Dear bedtime, I have a confession

I’m not interested in you.

I have trouble sleeping at 10 PM, this month’s prescribed bedtime.

Let me backtrack a little. I’m doing this 30-day challenge of getting enough sleep. I’ve read enough convincing data that getting at least 7-1/2 hours of sleep at night have many profound effects on all aspects of my life.

Today is Day 4.

Since I want to wake up everyday at 5:30 AM so I can start regularly training for a half marathon I have already signed up for, I have to be sleeping by 10 PM.

My strategy:

  • Stop drinking coffee after 3 PM.
  • At 9:30 PM, turn off the ipad, dim the lights.

No success.  I toss and turn until I finally fall asleep after midnight.

So when the alarm goes off at 5:30 the next day, I always groggily shut it off and go back to sleep.

Result: no exercise.

B-A-D.

What then  should I do?

Thankfully, I found this sort of “reverse” suggestion by Steve Pavlina:

If you sleep set hours, you’ll sometimes go to bed when you aren’t sleepy enough. You’re wasting time lying in bed awake and not being asleep.

If you sleep based on what your body tells you, you’ll probably be sleeping more than you need.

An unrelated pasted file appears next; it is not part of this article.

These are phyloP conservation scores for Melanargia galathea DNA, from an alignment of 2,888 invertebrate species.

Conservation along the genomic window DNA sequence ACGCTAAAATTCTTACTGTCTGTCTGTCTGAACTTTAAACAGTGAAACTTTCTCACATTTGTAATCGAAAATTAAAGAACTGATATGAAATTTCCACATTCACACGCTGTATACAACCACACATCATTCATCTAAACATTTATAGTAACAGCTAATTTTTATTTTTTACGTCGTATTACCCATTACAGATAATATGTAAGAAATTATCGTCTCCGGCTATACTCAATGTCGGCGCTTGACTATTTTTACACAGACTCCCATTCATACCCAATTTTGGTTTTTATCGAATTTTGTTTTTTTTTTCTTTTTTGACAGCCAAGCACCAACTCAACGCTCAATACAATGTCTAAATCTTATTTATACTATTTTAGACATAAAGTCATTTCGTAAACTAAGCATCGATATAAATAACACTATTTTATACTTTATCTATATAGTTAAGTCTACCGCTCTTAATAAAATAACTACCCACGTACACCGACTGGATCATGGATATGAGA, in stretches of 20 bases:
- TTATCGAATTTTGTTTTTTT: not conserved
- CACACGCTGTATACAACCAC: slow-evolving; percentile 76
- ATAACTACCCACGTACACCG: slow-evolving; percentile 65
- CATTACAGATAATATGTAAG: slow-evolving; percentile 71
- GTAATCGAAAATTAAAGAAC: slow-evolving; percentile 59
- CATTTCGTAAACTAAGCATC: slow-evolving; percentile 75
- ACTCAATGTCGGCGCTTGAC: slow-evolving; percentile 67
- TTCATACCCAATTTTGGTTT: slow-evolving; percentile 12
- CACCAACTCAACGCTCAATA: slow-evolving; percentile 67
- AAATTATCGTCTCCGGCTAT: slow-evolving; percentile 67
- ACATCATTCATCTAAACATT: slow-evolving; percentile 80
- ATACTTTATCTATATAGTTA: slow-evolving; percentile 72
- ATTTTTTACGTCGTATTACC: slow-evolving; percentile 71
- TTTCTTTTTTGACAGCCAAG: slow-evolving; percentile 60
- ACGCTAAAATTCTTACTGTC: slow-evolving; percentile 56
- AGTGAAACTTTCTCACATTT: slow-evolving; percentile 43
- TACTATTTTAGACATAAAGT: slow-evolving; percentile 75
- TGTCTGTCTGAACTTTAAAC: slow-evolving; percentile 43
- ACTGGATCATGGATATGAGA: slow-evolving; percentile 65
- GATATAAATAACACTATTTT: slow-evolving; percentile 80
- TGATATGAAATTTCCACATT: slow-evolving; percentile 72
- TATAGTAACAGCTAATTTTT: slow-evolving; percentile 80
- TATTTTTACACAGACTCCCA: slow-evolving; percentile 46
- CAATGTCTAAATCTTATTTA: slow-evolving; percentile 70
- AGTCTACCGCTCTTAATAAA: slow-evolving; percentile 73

The optimal solution for me has been to go to bed when I’m sleepy (and only when I’m sleepy) and get up with an alarm clock at a fixed time (7 days per week). So I always get up at the same time (in my case 5am), but I go to bed at different times every night.

After a few days of using this approach, I found that my sleep patterns settled into a natural rhythm. If I got too little sleep one night, I’d automatically be sleepier earlier and get more sleep the next night. And if I had lots of energy and wasn’t tired, I’d sleep less. My body learned when to knock me out because it knew I would always get up at the same time and that my wake-up time wasn’t negotiable.

(From How to Become an Early Riser)

Okay. Sounds good. I’ll try it.

Resolutions for tomorrow:

  • Get up at 5:30 AM (non-negotiable)
  • May have one 20-min nap
  • Enjoy a full day
  • At night,  be sensitive to body signals of sleepiness (I think this last point is crucial)

We’ll see what happens. I’m hopeful that this will work.

May God bless all of us with a peaceful, restful sleep.

Good night. Sweet dreams.

*******

Follow this Sleep Challenge Series:

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